Monday, April 25, 2016

Good news for collectors (sometimes)

Something I've found while researching The Stowaway is a vast and (to me, at least) surprising discrepancy in the prices of out-of-print books. Some academic volumes from the ancient days of the 1980s are so expensive I can't justify buying one for a single essay on Peter Pan. But in a much happier turn of events, books from the turn of the 19th century are often ridiculously affordable. They're sold as "used," not quite antiques, not quite archivable. And while they're not as cheap as a used Grisham novel, they're also not the price you might expect for tangible bits of history.

I continue to take advantage of the situation.

The most expensive of the books above, Volume I of The Novels, Tales and Sketches of J. M. Barrie, was $10. The others were half that or less. (Ironically, I can't read them now because I have begun channel Barrie's writing style with almost no provocation, and it begins to seep into The Stowaway, where it doesn't belong.)

 I can only conclude these books have fallen into "the Trough of No Value." Mike Johnston of The Online Photographerr has this graph in his essay on the subject:

Johnston's examples include photographic negatives, computers, and lunchboxes from the 1950s and 1960s. "One of the problems of historical preservation is that people only tend to preserve things that are valuable," he writes. "And the problem with that is that value fluctuates over time." This, of course, is difficult to predict.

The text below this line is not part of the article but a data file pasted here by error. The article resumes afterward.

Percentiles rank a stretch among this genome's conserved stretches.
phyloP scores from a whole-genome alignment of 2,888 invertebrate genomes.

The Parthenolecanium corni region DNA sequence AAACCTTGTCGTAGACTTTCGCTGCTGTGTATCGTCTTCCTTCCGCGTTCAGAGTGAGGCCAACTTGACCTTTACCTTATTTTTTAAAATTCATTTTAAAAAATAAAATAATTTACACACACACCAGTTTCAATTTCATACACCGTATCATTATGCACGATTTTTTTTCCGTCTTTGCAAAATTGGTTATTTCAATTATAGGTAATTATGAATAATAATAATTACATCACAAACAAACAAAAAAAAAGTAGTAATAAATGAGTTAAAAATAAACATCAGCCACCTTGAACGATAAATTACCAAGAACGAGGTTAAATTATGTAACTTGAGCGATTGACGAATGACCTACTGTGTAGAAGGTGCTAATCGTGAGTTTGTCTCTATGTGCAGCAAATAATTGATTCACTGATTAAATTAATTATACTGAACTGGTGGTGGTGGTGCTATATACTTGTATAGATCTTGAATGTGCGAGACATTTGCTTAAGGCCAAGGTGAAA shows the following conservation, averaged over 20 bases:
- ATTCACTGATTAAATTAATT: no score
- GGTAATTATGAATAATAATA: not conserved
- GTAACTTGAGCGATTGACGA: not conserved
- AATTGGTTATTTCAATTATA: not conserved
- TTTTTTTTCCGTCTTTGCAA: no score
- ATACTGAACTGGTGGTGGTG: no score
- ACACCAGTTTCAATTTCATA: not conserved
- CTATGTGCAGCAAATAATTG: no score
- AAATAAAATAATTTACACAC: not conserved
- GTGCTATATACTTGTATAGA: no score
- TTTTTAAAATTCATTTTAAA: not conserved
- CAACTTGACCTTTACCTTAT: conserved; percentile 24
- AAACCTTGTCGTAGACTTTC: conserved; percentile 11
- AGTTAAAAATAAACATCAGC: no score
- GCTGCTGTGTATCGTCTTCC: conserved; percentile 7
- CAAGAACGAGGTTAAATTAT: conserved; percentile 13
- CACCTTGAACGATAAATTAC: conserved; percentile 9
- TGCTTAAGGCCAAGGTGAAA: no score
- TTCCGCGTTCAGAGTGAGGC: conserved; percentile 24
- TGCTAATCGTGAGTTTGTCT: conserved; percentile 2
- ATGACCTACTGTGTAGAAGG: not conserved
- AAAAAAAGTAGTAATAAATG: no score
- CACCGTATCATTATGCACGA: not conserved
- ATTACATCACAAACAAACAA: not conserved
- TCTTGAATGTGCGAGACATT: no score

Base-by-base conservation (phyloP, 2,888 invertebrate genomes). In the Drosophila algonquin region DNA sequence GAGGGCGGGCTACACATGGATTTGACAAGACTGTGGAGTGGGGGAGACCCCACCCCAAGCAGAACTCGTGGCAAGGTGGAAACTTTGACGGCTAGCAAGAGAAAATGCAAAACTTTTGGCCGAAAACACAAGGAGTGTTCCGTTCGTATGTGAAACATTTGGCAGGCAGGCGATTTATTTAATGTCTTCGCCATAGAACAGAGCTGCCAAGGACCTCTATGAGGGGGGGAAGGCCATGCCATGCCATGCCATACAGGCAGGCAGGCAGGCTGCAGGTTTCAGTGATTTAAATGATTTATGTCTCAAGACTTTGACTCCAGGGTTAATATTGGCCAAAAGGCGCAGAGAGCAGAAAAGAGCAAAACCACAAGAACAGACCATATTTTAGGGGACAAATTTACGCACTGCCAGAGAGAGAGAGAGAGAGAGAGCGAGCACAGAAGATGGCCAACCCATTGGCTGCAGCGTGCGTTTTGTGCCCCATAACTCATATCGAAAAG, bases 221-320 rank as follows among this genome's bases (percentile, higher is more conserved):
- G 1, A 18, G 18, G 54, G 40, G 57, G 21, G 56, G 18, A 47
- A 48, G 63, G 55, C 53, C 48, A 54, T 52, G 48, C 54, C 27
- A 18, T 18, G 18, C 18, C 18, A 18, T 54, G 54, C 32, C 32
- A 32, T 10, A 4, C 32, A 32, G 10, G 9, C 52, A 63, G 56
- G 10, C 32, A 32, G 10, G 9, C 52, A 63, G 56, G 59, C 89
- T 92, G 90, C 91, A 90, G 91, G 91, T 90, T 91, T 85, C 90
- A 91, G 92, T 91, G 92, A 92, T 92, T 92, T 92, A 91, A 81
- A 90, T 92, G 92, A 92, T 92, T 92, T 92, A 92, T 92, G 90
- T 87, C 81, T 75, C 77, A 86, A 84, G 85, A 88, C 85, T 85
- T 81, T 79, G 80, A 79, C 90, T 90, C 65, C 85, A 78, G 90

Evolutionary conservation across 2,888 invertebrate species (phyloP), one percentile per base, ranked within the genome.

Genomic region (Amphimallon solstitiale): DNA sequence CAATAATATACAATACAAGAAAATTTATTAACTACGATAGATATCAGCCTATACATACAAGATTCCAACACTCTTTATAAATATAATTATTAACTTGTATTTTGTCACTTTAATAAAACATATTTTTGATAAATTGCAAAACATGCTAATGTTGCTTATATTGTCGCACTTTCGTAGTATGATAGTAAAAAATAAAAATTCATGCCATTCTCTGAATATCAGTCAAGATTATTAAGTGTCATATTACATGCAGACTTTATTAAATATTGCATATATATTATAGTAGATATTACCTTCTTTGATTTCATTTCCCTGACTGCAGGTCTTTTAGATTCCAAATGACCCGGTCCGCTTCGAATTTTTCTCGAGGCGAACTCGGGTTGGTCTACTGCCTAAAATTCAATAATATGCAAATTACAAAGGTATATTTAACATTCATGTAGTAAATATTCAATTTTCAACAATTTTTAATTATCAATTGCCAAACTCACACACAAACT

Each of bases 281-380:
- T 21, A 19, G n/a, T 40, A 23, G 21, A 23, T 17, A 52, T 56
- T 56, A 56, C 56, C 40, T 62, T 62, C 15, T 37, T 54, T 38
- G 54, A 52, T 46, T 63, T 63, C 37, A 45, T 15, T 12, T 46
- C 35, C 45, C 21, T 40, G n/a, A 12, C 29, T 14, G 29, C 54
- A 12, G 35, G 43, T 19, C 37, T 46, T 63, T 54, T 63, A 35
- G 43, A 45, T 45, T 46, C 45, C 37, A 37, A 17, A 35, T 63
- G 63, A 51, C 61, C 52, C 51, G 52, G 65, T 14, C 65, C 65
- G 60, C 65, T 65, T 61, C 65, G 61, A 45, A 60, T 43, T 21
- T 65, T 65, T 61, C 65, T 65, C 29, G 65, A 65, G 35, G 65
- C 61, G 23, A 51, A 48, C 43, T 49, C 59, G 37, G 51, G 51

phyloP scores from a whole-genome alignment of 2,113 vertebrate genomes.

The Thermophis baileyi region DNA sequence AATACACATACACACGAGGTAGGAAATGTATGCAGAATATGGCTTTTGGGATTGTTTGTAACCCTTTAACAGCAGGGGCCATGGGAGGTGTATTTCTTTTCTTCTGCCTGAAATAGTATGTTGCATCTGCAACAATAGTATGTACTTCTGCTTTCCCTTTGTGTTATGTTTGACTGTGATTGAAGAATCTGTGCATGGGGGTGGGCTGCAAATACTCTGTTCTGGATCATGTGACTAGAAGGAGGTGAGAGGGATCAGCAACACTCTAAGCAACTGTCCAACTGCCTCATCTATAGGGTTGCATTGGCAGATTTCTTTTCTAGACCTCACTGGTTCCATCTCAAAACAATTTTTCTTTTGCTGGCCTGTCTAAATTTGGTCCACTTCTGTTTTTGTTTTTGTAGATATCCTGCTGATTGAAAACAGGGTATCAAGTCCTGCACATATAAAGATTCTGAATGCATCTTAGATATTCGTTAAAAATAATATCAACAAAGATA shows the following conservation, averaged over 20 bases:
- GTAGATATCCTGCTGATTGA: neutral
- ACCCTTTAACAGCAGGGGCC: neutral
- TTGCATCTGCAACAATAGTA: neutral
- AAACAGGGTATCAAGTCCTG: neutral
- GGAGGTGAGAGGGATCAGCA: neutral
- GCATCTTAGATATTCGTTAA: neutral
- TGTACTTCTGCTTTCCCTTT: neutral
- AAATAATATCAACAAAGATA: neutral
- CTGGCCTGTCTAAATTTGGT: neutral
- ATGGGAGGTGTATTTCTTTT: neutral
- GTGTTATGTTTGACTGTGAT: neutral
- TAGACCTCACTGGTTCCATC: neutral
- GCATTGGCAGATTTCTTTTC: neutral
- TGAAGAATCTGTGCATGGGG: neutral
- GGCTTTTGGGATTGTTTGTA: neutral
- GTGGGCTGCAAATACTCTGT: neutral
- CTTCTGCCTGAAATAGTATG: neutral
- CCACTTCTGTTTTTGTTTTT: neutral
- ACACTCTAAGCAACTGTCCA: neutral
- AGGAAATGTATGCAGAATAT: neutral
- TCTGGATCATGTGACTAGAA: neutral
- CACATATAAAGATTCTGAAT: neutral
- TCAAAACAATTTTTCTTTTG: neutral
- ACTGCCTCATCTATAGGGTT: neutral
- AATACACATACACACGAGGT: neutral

He also mentions that the craftsmanship of an item can determine its fall into the Trough. And this applies to books as well, of course. A perfectly-preserved first edition of a still-popular book may cost hundreds or thousands of dollars--why I don't yet have my own first edition of Peter and Wendy. But if someone like me wants a book mainly for its contents, it's worth keeping track of the Trough.

Luckily for my own collecting, I often appreciate a book all the more if it shows signs of its lifespan and evidence that it was loved. A "Merry Christmas" message from Aunt Lizzie, 1909, has value to me which it might not to a regular book collector. (This is the same impulse that has prevented me from refinishing the table I used as the background for these book photographs. A practical nostalgia?)

If you're willing to overlook some damage and signs of age, you can find a treasure trove of books from the Edwardian era. They may be offered by some unexpected sources, and that's part of the fun. I paid under $20.00 for most of these, some of which I discovered in used or antique book stores, others which I found on eBay or from ABE Books.  If they were first editions, or in better condition, they would of course be priced higher, although I think most of them would still qualify as "affordable." But I find value in their shabbiness, in evidence they were read and maybe even loved.

My copy of the 1907 The Girl's Own Annual 

So if you're interested in books of a hundred years ago, this is a good time to buy them. There's no guarantee they'll go up in price, of course, and we can't predict the desires and contexts of future societies. But from what I've observed, and from what the Trough of No Value tells us, these affordable books aren't likely to stay that way forever.

"I must go down to the sea again"

Not  Peter Pan, but relevant to The Stowaway

These books come to us without commentary, giving us a direct look into history without the overlay of our present priorities. And of course reading books from another era is one of the best ways to learn the diction and styles of writing from the past--very useful when writing about those times. But that's a subject for another day.